There are rules, of course. The fisheries department draws lines in the water they must not cross. There are other boundaries too. Old agreements that chop up the ocean, setting territory for each small wharf and its fleet.
It's those unofficial boundaries that often see tempers flare on the water. You see, even in a place as timeless as this -- where everyone really does know everyone -- where tradition stands above law; where nature howls with delight at the tiny insignificance of human desire; even here man will find a way to fight his fellow man.
It's hard to imagine evil in such a beautiful place. Yet the facts gathered by RCMP officers -- who are quite good at gathering such things -- suggest evil visited this harbour with the power and fury of an October gale. It happened only days ago.
In the end, Phillip Boudreau saw an evil more vile than any he found in prison. It was right here, just a few rolling waves beyond the home he grew up in. In his final moments, in a small open boat, amid gunfire and hate he saw it. Then he saw no more.
If those facts gathered by the RCMP are to be believed, they suggest Phillip Boudreau died doing what he did in life -- breaking the law because he believed it was the right thing to do. Just as the three fishermen charged with murdering him were breaking those traditional boundaries because they believed it was the right thing to do.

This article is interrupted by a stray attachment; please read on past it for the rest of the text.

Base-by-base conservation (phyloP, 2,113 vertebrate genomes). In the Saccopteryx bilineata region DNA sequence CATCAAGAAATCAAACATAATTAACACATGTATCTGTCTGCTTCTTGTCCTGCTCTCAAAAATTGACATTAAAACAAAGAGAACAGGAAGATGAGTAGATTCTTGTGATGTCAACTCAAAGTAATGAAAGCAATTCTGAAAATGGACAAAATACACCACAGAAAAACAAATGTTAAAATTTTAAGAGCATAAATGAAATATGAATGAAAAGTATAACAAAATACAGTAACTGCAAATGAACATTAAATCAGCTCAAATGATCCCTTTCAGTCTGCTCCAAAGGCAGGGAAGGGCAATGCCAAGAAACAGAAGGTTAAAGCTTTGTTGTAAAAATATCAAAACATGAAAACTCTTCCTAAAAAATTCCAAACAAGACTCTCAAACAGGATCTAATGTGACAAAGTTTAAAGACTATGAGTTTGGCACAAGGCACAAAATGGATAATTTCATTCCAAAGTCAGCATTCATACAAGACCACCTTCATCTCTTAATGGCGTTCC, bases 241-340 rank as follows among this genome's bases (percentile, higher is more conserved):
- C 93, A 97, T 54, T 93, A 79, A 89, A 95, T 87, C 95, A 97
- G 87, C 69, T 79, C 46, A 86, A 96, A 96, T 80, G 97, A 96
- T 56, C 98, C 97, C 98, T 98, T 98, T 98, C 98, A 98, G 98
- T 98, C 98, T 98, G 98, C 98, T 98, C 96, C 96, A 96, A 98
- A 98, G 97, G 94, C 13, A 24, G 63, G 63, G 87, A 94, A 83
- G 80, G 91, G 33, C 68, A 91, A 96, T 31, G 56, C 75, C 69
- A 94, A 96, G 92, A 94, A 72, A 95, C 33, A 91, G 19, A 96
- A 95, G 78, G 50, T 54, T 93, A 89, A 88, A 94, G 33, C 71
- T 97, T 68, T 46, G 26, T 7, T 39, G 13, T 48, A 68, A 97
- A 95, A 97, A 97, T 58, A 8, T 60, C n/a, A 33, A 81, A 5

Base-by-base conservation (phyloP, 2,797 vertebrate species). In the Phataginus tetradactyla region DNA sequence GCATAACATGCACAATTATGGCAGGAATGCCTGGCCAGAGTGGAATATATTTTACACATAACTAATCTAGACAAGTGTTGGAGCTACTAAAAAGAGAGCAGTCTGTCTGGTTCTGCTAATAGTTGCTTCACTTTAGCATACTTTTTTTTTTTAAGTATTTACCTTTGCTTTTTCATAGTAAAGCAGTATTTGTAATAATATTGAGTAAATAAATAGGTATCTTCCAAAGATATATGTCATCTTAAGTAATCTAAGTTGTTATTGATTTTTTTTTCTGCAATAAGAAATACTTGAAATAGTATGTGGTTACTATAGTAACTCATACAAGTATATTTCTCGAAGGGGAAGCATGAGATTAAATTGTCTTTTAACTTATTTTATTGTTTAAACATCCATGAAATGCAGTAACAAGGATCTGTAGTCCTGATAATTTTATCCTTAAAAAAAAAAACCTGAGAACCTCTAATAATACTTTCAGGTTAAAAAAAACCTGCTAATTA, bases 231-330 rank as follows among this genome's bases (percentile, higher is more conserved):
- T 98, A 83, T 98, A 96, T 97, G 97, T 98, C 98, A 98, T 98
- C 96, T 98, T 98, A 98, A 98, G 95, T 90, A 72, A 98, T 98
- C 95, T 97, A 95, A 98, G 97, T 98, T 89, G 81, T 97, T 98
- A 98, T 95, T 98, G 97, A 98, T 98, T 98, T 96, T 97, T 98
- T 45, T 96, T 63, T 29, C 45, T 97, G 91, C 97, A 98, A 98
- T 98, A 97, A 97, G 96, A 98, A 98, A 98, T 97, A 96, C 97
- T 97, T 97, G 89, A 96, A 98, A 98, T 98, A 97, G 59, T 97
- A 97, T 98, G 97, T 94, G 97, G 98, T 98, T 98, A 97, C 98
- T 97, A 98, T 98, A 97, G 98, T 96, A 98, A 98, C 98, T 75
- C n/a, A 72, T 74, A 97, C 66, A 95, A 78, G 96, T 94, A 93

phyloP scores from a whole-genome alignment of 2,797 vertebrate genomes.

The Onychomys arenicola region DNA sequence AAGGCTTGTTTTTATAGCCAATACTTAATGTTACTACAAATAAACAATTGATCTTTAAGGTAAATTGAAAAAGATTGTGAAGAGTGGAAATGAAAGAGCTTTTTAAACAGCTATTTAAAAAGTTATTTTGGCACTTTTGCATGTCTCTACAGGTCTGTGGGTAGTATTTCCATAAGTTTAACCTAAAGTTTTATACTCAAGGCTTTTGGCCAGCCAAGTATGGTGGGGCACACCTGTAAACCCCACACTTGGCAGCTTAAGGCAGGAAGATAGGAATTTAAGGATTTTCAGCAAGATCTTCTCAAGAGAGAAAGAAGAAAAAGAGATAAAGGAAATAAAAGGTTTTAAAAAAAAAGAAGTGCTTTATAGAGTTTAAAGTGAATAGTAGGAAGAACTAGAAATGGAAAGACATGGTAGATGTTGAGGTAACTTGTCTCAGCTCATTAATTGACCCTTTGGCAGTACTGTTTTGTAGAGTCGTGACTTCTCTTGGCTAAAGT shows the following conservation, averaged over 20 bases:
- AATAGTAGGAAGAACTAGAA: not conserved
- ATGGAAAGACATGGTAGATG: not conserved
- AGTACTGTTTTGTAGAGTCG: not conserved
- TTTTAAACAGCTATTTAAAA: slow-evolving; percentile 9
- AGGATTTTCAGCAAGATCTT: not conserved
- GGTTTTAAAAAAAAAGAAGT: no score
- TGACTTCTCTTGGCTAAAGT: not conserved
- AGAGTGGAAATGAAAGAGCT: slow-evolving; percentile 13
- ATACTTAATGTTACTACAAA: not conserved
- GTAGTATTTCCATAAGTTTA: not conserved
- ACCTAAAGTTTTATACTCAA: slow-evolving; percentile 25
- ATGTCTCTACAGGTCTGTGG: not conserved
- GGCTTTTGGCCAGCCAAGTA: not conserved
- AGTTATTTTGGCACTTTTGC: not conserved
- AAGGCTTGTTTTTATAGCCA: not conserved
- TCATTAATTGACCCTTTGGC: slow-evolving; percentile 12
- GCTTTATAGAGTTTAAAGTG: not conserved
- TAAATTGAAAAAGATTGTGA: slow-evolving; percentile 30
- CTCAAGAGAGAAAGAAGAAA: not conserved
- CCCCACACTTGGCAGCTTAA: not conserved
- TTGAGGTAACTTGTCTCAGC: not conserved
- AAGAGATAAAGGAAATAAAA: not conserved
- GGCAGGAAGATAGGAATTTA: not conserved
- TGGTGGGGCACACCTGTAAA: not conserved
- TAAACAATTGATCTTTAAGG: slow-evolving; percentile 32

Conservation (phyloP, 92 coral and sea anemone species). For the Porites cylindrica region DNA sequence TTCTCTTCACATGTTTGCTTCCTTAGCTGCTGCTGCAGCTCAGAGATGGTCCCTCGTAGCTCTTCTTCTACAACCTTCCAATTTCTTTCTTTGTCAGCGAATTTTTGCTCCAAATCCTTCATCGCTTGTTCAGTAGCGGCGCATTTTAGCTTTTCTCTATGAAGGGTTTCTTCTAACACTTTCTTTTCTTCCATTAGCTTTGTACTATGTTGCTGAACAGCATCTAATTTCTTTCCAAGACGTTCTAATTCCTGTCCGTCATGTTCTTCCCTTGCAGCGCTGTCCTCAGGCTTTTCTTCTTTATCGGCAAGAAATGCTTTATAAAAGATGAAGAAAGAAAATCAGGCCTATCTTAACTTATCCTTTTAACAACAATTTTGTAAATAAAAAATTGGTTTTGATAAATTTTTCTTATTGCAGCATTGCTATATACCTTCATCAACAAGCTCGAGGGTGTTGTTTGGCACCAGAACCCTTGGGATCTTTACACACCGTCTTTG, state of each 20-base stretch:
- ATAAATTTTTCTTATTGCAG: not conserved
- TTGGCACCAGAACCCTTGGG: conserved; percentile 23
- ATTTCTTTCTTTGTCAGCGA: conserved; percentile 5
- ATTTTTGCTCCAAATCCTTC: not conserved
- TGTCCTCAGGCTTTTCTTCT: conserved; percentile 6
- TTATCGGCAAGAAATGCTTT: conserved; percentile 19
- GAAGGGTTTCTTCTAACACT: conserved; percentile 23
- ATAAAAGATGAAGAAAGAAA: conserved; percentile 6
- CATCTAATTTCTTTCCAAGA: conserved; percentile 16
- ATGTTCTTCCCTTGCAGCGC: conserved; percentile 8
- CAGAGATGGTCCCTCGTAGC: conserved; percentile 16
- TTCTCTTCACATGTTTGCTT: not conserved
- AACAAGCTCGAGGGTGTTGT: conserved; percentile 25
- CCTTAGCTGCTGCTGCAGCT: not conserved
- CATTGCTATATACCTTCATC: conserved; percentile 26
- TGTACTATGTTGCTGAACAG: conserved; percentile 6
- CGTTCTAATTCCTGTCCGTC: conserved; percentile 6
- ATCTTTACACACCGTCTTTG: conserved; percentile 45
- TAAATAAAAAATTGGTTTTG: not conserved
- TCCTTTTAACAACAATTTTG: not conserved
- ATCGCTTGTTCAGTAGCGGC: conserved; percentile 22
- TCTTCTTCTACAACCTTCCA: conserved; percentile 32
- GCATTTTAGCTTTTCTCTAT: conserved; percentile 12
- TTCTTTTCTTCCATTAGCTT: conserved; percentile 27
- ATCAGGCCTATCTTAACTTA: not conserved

They came from an Arichat wharf and set traps off Petit-de-Grat. Phillip Boudreau was cutting their lines, protecting his brother's fishing grounds, protecting an unwritten law as surely as he was breaking a written one.
It's easy to imagine the final moments as you peer out there. A big boat and small boat collide. Three hard-working men break an unwritten code to support their families and clash with the village trouble-child who refuses to accept any code but his own.
That part is easy to see and even hear. Shouting, the crunch of hulls slamming, threats, accusations. It's the gunfire that's tough to imagine. A deadly ending to a stupid debate over lobster turf.
The facts gathered by the RCMP tell a disturbing tale. A gun is a fact, bullet fragments in a small boat are simple facts. They will match or they will not. Damage that lines up from boat to boat. Easy to prove if true.
People will eventually hear the facts but they will be filtered through a justice system that rarely uncovers real truth. Real truth lurks deep in the shadows of the heart. It hides beneath the facts the way the real Isle Madame hides beneath the main road. Courts filter facts through abstract legal concepts that muddy the water and hide it further.
Three local fishermen are the only people who know the truth of what happened out there. Perhaps they did nothing illegal, nothing wrong. The courts will decide that. That will be a fact. Perhaps they will return to this place among the waves.
But, tonight they will not hear water rolling on rocks. They will hear the clang of steel, the screams of fear, the slow pounding of the second-hand. They might even hear echoes of Phillip Boudreau. They might hear the truth.
Phonse Jessome has been chasing stories down the main streets and back roads of Nova Scotia since the spring of 1981. So far he is showing no signs of giving up the chase.
Mary Louise Orichefsky talks to Jesus. Every day. He's hard to miss in her Cole Harbour home. His enamel eyes survey her kitchen from the statue on top of the... more »